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Here's what you need to know about the Danish study on mask effectiveness and why it has become a flash point for controversy.
1. Limited protection
The study found that face masks provide the wearer with limited protection against COVID-19 infection. The findings are consistent with previous research. Health experts have long said a mask provides only limited protection for the person wearing it, but can reduce the risk to others if the wearer is infected, even when showing no symptoms. Masks “…are not a magic bullet” said Dr. Christine Laine, Editor-in-Chief of the Annals of Internal Medicine where the study was posted. “There are people who say, ‘I’m fine, I’m wearing a mask.’ They need to realize they are not invulnerable to infection.” Lane also described previous evidence that masks protect wearers as weak. “These studies cannot differentiate between source control and personal protection of the mask wearer,” she said.
2. 1.8 percent of mask-wearers contracted Covid, 2.1 percent of non-mask wearers
From early April to early June, out of the 4,860 participants who completed the study from the original 6,000 recruited, antibody testing revealed that COVID-19 occurred in 42 participants (1.8 percent) who wore masks, and in 53 participants (2.1 percent) who did not wear masks. At that time, 2 percent of the Danish population was infected. Social distancing and frequent hand washing were common, but masks were not.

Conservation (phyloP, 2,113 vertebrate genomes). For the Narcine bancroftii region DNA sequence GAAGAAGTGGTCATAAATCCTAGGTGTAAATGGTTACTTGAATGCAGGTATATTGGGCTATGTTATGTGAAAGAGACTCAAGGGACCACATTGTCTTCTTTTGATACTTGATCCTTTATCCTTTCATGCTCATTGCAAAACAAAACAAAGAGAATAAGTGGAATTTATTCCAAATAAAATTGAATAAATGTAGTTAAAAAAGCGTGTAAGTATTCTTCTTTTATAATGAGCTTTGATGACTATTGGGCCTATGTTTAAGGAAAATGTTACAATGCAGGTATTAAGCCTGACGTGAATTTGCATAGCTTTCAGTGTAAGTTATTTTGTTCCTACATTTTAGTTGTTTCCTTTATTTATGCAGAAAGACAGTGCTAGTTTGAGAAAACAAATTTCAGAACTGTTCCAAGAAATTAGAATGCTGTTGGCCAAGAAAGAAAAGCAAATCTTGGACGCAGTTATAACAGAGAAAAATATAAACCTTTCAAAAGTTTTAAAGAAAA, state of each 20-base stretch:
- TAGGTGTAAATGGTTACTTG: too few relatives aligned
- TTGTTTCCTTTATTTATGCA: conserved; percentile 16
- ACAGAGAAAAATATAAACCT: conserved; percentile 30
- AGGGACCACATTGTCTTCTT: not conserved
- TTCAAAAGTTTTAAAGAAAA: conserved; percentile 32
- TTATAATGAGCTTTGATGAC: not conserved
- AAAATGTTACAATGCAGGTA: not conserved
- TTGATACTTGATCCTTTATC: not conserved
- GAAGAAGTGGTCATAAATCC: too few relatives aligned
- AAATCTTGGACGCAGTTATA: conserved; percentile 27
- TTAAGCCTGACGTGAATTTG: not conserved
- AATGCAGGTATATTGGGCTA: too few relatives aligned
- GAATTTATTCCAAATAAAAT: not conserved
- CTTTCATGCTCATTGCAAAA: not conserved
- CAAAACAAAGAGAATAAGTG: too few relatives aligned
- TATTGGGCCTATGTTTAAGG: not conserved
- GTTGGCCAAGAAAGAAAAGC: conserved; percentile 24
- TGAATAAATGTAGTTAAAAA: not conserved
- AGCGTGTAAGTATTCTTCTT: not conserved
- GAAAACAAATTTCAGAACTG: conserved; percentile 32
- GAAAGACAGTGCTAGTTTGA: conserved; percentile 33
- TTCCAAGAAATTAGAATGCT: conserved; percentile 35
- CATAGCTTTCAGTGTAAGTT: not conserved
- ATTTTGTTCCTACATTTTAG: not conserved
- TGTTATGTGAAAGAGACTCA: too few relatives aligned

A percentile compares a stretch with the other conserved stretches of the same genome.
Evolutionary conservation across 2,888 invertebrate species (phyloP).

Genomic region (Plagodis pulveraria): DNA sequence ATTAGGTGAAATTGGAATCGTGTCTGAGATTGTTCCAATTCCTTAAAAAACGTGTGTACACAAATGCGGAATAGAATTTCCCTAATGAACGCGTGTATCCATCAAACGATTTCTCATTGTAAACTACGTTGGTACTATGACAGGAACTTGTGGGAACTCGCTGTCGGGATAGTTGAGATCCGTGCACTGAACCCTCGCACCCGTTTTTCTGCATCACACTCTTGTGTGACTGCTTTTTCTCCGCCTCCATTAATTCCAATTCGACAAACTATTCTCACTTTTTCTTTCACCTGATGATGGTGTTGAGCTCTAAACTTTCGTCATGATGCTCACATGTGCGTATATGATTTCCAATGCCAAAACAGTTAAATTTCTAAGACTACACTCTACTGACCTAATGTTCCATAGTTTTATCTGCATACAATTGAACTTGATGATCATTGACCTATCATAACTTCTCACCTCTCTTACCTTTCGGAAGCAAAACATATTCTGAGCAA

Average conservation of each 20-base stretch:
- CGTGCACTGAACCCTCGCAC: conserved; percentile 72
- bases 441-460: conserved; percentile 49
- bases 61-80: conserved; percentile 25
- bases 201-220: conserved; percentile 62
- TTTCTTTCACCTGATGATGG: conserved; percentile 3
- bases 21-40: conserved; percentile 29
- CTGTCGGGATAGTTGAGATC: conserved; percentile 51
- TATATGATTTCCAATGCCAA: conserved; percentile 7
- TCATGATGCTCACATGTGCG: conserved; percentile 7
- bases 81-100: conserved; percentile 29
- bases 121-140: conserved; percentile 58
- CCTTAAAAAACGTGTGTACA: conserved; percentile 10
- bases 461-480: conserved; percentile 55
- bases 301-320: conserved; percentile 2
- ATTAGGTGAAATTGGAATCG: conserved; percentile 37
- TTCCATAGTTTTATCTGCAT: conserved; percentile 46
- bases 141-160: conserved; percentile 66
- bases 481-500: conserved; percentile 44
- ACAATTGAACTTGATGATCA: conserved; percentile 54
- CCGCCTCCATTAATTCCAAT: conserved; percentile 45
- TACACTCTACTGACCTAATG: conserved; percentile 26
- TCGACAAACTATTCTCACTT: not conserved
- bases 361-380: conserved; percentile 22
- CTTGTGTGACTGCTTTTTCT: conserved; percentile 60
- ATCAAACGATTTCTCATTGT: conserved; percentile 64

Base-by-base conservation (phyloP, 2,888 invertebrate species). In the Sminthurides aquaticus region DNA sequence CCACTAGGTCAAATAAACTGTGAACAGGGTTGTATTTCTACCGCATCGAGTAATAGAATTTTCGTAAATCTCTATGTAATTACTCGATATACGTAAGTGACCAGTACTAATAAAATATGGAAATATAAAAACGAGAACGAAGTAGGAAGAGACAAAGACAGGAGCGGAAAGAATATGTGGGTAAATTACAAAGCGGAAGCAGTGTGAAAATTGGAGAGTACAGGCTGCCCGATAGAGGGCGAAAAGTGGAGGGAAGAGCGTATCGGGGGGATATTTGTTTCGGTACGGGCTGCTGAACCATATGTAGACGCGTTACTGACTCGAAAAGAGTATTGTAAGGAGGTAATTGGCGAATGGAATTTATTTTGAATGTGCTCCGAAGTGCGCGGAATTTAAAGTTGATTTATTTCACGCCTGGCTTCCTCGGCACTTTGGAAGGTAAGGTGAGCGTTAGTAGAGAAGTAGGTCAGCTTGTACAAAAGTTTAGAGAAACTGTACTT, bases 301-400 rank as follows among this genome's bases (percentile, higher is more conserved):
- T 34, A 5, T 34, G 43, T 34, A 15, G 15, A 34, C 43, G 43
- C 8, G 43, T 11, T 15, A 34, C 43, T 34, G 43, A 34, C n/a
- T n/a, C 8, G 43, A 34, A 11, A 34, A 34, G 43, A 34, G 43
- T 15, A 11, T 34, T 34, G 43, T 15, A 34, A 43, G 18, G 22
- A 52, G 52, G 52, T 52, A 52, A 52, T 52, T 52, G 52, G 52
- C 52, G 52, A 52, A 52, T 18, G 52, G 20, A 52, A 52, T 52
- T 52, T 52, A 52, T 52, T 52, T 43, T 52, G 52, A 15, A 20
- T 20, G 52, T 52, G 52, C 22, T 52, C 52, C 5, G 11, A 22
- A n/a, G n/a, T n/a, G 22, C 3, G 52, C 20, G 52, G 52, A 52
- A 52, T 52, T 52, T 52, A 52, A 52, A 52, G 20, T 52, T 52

3. Cloth masks do not have the same protective quality as N-95 masks
This echoes the CDC website, before they altered their position on universal mask wearing and previously cited 10 randomized, controlled trials that showed "…no significant reduction in influenza transmission with the use of face masks." It has long been the policy of OSHA that respirators, such as an N-95s, are the minimum standard for personal protective equipment, yet most people wear cloth or surgical masks.
4. Study did not test the effect of masks in preventing infection to others
Even in light of these conclusions, the study still said that these findings should not be used to argue against mask use to prevent infecting others noting the study "…should not be used to conclude that a recommendation for everyone to wear masks in the community would not be effective in reducing SARS-CoV-2 infections, because the trial did not test the role of masks in source control of SARS-CoV-2 infection."
5. Mainstream media did not want you to see this study
Mask mandated opponents have celebrated the study while mask mandate supporters have criticized it, so much so that the study was buried by the mainstream media. In October, Berlingske, Denmark's oldest daily newspaper, published an article titled "Large Danish mask study rejected by three top journals," explaining why the Danish mask study disappeared.